Last night I had the strangest dream – a nightmare. I was in a land called Oz, a land where the government taxed productivity. There were taxes on people’s earned incomes, on the goods and services they produced and purchased, and on their comings and goings in general. If businesses produced anything at all, they were fined for so doing. If they employed too many people they were slugged with something they called a payroll tax.
This was ‘post industrial’; this was an economy of high finance.
Oz had a Productivity Commission to ensure that as little real wealth as possible was produced. It did a fine job.
But they did give tax breaks to property speculation in Oz, calling it property ‘investment’, or an impetus to ‘the provision of housing’. You could ‘negatively gear’ your investment property and exaggerate your depreciation and repairs, so other taxpayers helped you buy your property. Nice?
Having fined the hard-earned salaries of the people of Oz with taxes on their efforts – as though they had just punched a policeman in the eye, or committed some other crime – the prices of their land shot up spectacularly because that’s what this strange tax regime had encouraged. Their ecclesiastical high priests preached that the phenomenon was “simply a matter of supply and demand: the tax system has nothing to do with high land prices.”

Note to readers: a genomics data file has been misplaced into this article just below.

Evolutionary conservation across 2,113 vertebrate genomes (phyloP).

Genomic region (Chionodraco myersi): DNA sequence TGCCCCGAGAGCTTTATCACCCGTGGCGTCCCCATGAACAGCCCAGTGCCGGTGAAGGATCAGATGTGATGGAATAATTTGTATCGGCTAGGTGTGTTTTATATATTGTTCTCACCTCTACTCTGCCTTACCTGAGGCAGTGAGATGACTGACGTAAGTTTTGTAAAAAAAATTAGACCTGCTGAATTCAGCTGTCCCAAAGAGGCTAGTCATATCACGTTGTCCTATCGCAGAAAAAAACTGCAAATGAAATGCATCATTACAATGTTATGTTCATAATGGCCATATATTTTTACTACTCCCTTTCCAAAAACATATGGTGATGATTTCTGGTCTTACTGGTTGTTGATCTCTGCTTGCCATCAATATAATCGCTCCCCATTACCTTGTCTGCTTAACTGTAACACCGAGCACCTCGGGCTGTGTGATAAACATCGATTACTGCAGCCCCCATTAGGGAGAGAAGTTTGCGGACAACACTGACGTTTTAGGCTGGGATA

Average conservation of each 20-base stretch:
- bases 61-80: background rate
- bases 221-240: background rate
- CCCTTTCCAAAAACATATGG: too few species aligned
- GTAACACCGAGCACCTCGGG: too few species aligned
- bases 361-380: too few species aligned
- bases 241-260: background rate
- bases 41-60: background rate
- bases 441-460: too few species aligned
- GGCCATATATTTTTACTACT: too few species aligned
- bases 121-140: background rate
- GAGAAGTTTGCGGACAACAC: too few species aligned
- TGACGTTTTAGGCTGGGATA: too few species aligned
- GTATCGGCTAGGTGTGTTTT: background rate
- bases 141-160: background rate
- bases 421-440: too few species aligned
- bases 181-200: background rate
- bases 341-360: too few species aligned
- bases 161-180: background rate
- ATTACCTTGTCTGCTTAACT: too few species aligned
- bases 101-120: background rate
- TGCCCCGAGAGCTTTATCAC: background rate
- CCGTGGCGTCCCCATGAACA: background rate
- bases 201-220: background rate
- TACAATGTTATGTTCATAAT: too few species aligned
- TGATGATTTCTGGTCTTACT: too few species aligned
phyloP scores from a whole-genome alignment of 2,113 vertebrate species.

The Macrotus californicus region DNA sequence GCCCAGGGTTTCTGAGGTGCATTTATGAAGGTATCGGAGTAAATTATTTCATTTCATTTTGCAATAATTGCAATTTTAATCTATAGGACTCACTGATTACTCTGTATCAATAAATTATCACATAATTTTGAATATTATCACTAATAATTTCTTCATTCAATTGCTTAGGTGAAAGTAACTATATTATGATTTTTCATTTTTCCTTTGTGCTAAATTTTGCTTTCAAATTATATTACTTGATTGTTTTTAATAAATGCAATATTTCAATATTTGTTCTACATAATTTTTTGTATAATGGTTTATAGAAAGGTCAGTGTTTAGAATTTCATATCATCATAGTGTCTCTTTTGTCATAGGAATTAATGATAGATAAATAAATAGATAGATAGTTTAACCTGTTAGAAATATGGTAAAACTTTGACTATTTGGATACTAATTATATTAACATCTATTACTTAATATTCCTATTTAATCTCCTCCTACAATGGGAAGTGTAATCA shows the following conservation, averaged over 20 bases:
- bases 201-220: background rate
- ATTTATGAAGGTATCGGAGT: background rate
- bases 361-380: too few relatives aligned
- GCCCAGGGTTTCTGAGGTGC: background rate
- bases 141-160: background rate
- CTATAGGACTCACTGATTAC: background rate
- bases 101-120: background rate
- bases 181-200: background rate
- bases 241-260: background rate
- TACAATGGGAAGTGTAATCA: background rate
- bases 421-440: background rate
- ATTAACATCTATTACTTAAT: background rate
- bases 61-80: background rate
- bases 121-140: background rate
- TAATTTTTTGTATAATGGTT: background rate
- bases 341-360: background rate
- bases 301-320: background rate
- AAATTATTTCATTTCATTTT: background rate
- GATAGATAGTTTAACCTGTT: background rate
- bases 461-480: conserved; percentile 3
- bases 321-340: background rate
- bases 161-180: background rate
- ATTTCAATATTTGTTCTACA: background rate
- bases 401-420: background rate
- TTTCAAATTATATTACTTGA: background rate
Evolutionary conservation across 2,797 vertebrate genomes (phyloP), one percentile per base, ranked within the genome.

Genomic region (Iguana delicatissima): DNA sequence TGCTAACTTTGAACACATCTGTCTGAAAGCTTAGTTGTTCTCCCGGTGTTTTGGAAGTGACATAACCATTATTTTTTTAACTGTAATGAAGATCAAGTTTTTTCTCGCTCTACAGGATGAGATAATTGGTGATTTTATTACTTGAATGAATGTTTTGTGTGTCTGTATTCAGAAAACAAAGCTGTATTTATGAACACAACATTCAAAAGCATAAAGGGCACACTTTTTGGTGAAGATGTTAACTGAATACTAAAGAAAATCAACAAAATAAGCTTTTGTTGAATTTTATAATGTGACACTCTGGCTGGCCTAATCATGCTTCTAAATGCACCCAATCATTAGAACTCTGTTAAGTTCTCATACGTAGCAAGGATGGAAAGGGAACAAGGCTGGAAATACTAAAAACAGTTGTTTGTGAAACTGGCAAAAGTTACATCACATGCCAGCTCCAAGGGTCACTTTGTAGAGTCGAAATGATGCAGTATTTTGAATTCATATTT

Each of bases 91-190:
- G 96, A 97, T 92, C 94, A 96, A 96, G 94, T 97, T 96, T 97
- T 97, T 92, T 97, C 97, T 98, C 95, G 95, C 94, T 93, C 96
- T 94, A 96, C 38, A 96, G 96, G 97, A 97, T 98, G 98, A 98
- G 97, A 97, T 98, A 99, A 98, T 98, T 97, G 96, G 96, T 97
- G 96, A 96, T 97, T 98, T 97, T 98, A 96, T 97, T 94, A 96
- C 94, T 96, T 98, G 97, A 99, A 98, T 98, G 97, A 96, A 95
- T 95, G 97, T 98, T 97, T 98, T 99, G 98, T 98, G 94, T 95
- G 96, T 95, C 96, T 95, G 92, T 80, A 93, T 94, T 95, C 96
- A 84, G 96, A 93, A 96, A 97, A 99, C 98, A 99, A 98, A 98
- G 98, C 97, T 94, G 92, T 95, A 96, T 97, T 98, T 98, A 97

Look, I know this all sounds too stupid, but that’s often the way it is with dreams, isn’t it?
On top of their taxes and a Mediplank levy, the sad little wage earners of Oz were slugged a further 9% penalty called a superannuation levy, because it was thought they were too stupid to provide for themselves in retirement. Truly!
With all these taxes and the skyrocketing land prices of Oz, many people could no longer afford food, clothing and shelter without assistance – much less money for entertainment or recreation – so they increasingly turned to the banking sector or government for help or, at times, for their very survival.
Meanwhile, important people in charge of things called trusts and investment funds shunted around hither and yon the billions to which people had to wave goodbye as it disappeared into almost certainly depleting superannuation funds playing favourites with share and property markets, and inflating with gay abandon bubbles in both. When the bubbles burst, so much for retirement, folks, but gee it has been quite an entertainment with your money, a regular hoot for fund managers and their minions!
Oz’s once efficient shipbuilding industry and most other significant manufacturing had long been shut down as a side effect of all its taxes on production and real wealth creation. It had now become a fantasy land where finance ruled the roost, and any manufacturer wishing to remain in business was forced offshore to where taxes and land were cheaper; or, as the financial spin had it “to where labour is cheaper”. It seemed, however, a well paid workforce in counter-culture land, Germandom, where manufacturing wasn’t regarded as some sort of sin, had no such problem. Nor did it prioritise home ownership as the sine qua non for heavenly bliss. Two-thirds of Germaniums actually rented their homes on long leases and knew not real estate bubbles.